Europol cracks down on 1029 of pieces online terrorism-related content, but doesn’t track down or prosecute creators
— Europol (@Europol) September 15, 2017
On 15 September, European Union Agency for Law Enforcement Cooperation, Europol, sent out a press release about its sixth joint operation. Europol, which is the law enforcement agency of the European Union handling criminal intelligence and combating serious international organised crime is also at the forefront of Europe’s fight against Jihadist terrorism. On 13 and 14 September, this sixth joint operation with Member States and Third Parties, focused on detecting and flagging terrorist content on the internet.
During the two-day operation at Europol’s headquarters in Den Haag, the Europol Internet Referral Unit (EU IRU) teamed up with counter-terrorism and online propaganda experts from Bosnia-Herzegovina, the Czech Republic, Estonia and Hungary. It coordinated a hit against online terrorist propaganda focused mainly on the online production of terrorist materials by IS and Al-Qaeda affiliated media outlets. Among the items referred were propaganda videos and other kinds of publications glorifying or supporting terrorism and extremism. The team identified 1029 pieces of content promoting terrorism on the internet. The terrorist content was referred to the online service providers with a request to review it and remove it from their platforms if assessed as violating their own terms and conditions. Although finding these kinds of violence-inducing material is the first step, one wonders why Europol hasn’t teamed up with prosecuting offices, at least in the EU Member States involved.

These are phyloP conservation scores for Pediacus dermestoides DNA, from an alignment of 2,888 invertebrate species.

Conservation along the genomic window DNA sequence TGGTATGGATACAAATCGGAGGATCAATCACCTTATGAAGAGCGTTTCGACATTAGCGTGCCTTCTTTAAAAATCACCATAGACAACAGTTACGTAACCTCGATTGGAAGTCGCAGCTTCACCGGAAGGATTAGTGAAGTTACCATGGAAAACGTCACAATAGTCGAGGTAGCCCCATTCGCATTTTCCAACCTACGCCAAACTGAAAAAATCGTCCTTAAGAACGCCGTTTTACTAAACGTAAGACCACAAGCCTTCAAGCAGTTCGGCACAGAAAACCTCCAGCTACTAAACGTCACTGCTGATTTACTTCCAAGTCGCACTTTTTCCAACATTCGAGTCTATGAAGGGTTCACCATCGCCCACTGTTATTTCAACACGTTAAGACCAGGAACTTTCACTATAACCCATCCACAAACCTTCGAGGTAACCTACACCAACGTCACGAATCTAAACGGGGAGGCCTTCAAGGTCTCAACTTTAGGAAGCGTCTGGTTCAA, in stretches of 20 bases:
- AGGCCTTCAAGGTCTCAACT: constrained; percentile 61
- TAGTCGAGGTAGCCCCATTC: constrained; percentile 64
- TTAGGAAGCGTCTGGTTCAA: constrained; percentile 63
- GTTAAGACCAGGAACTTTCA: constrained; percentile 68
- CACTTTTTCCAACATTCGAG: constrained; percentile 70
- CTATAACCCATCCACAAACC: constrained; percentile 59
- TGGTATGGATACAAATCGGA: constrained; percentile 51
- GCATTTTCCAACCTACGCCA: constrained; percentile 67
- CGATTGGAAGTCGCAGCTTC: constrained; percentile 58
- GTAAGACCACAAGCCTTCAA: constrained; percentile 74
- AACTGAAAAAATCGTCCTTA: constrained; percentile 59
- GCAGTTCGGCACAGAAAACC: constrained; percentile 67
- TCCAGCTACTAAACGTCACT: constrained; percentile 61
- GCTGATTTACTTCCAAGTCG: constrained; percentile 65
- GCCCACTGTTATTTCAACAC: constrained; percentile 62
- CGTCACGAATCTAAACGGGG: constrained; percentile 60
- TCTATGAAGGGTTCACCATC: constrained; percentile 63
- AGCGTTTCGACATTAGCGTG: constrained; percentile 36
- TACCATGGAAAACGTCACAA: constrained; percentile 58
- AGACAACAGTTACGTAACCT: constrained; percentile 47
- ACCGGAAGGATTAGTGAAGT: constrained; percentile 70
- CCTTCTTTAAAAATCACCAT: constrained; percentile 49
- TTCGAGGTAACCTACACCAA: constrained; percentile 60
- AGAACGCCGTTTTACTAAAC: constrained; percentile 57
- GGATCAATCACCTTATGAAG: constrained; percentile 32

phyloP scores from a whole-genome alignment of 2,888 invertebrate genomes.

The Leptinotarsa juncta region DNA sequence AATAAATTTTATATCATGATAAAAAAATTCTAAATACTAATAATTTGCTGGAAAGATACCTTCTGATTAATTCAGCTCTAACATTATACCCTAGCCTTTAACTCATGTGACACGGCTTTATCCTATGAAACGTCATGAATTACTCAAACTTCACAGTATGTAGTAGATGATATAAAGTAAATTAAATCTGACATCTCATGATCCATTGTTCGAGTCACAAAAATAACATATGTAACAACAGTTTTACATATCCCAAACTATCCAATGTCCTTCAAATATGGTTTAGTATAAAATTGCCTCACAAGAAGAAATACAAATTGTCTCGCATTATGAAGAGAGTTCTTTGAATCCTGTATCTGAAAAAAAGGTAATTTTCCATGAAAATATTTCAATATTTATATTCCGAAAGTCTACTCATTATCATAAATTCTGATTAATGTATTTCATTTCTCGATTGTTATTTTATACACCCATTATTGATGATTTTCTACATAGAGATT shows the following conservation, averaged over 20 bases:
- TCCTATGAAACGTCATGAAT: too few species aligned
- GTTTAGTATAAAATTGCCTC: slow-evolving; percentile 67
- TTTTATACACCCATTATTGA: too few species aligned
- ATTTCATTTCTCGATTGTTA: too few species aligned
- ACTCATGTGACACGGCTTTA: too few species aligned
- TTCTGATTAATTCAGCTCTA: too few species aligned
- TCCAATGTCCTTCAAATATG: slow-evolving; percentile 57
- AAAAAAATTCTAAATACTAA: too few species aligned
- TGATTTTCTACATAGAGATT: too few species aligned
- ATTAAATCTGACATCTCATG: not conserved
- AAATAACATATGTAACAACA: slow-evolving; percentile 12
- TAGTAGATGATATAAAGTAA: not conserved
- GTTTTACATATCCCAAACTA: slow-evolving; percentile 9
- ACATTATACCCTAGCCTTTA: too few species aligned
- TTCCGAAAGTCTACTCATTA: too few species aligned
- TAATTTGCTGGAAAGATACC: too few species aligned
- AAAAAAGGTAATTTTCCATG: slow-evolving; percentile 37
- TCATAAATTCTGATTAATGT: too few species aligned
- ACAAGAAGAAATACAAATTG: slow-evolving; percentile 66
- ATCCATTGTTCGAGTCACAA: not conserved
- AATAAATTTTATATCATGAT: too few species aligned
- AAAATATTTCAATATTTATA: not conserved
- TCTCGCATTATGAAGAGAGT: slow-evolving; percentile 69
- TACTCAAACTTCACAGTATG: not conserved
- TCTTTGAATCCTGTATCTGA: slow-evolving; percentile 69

Europol’s findings are, without a doubt, serious enough to warrant further action, not just by service providers. Jihadist organisations and their supporters continue to use a variety of platforms for disseminating propaganda. Disruptive action undertaken by “certain service providers” has forced jihadist sympathisers to ‘smaller’ platforms. Europol also found that:
“As a result of systematic disruptive actions in social media, some jihadist sympathisers have
reverted to the use of forums for communication and propaganda purposes. The use of Darknet
libraries sharing links pointing to terrorist content in the open web is also on the rise.“
While a relative decrease of ‘official’ IS propaganda over the past few months is good news, Europol says it has also allowed more room for pro-IS user generated content:
“This indicates that the so-called Islamic State organisation continues to have a solid basis of dedicated supporters in the virtual environment of the Internet.“
During the ‘action days’, Europol promoted a coordinated approach to fighting terrorist propaganda online – which involved training of all law enforcement partners involved. Similar joint actions, involving Member States and Third Parties, will continue to be organised on a regular basis. This is something that is to be welcomed – but do invite a prosecutor or two next time.
Because, as Europol itself says:
“The overall terrorist threat to the security of the EU has increased over recent years and remains on a sharp upward trajectory. The main concern of Member States is jihadist terrorism and the closely related phenomenon of foreign terrorist fighters who travel to and from conflict zones.“
Effectively fighting propaganda for these jihadist terrorist attacks should take center stage.